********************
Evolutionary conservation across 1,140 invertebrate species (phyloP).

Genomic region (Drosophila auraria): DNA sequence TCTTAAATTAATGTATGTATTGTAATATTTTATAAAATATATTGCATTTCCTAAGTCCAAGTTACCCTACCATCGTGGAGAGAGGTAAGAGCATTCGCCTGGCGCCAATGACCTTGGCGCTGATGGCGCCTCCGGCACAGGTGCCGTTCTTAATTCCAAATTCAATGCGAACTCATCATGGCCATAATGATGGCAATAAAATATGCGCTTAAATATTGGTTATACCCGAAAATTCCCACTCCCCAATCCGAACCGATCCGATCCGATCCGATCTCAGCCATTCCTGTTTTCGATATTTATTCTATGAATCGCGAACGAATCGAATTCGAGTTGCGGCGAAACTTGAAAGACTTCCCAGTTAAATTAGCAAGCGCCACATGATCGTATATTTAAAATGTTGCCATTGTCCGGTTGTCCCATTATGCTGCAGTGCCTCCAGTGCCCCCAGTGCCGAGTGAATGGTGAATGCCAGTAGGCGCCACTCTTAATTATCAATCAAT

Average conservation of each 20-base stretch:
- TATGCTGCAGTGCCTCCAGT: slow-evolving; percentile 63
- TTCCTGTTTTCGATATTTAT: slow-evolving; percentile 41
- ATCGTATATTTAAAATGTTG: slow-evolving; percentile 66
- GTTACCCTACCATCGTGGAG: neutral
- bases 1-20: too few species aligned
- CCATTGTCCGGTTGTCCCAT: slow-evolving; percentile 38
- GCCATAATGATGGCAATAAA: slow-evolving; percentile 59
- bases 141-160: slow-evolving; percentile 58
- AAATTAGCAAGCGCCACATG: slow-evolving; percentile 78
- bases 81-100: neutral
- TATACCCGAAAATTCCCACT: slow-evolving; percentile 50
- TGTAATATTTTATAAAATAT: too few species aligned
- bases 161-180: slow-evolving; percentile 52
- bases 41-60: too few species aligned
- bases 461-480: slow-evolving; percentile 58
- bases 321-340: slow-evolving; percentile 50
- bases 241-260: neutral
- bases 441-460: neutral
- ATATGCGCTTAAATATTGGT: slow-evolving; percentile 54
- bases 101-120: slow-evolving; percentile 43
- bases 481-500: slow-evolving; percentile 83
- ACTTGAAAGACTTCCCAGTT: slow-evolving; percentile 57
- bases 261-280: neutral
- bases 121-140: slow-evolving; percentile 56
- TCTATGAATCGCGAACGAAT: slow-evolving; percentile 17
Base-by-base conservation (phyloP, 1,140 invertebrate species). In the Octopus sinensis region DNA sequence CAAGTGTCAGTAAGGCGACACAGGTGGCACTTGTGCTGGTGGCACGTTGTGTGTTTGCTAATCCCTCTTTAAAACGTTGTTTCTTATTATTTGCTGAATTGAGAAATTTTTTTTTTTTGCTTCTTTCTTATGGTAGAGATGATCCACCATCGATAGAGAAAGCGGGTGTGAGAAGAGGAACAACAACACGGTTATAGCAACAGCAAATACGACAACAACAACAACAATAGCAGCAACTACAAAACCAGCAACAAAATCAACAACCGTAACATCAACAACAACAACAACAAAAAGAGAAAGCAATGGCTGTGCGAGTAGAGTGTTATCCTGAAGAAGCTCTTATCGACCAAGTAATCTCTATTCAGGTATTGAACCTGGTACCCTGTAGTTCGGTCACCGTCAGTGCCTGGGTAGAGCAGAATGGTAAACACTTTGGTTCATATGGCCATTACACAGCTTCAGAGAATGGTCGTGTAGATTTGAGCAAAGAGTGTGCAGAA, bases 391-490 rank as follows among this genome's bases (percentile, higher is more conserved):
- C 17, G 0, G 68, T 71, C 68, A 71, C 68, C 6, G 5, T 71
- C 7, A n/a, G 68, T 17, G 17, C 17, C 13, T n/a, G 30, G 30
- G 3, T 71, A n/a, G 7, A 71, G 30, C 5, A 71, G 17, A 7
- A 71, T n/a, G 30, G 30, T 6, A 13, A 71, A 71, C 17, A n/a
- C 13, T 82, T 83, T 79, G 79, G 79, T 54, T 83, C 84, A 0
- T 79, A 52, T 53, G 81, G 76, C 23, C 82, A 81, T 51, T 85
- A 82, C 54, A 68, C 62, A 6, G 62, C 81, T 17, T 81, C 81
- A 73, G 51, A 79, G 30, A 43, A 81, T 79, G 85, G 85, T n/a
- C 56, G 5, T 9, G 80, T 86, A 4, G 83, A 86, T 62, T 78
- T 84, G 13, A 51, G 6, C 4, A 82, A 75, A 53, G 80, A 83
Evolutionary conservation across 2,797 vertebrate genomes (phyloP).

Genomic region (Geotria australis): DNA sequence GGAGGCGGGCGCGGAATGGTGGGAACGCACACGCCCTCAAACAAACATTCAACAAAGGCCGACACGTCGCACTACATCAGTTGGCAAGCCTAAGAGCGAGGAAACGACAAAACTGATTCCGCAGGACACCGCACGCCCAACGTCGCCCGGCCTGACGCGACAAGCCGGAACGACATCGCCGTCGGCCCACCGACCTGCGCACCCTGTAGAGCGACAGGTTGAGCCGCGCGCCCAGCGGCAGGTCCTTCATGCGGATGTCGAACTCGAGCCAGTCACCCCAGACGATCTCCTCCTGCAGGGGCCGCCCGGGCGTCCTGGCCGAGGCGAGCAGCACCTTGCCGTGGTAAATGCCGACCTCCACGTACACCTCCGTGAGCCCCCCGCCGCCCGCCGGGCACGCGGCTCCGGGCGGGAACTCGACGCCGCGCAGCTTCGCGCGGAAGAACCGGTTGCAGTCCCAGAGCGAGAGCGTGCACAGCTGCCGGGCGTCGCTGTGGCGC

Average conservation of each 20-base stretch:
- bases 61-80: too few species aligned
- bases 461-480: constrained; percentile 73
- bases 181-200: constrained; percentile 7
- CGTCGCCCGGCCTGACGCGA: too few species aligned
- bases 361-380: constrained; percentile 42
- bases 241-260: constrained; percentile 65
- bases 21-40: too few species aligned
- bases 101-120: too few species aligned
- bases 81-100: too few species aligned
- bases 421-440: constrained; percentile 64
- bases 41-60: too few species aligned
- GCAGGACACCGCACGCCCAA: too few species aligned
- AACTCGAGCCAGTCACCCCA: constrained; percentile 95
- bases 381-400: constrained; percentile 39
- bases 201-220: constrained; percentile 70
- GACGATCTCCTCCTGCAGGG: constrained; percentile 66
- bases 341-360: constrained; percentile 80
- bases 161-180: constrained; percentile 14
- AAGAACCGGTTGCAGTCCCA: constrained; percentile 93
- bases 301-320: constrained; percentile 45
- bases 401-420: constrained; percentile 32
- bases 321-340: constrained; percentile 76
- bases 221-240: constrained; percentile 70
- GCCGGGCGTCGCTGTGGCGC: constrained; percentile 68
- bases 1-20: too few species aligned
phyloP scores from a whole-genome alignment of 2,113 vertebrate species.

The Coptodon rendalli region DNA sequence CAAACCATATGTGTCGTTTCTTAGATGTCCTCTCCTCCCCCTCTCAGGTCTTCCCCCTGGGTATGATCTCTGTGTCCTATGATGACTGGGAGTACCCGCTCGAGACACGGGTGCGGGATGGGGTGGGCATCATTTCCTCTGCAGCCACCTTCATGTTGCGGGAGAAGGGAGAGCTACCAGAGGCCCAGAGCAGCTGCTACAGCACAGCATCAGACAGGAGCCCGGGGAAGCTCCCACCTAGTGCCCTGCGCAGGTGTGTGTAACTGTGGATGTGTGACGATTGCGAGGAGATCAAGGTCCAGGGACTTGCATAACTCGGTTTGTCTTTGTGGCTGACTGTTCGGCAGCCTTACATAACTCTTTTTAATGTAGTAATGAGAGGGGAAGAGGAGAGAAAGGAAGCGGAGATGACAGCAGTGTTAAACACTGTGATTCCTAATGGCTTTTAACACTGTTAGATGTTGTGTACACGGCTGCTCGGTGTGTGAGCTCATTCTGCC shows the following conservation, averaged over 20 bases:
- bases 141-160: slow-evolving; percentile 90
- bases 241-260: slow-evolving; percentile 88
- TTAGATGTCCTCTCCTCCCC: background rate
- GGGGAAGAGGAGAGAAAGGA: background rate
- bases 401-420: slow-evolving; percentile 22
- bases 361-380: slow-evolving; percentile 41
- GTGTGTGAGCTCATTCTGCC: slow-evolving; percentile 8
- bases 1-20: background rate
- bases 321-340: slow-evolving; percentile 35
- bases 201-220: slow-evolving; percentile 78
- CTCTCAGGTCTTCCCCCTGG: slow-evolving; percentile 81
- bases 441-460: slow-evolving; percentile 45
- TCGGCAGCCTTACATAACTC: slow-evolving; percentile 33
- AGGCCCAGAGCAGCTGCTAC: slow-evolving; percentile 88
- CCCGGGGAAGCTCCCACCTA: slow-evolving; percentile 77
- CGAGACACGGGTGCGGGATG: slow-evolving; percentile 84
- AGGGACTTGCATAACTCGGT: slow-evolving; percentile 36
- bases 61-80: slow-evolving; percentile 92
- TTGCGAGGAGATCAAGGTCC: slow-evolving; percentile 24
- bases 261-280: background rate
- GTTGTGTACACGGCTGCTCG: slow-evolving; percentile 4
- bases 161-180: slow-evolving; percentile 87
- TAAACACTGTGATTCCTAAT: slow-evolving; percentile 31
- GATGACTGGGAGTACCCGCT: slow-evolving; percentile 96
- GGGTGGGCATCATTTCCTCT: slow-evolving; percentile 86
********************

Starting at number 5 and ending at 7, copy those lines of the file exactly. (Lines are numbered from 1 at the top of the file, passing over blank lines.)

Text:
- TTCCTGTTTTCGATATTTAT: slow-evolving; percentile 41
- ATCGTATATTTAAAATGTTG: slow-evolving; percentile 66
- GTTACCCTACCATCGTGGAG: neutral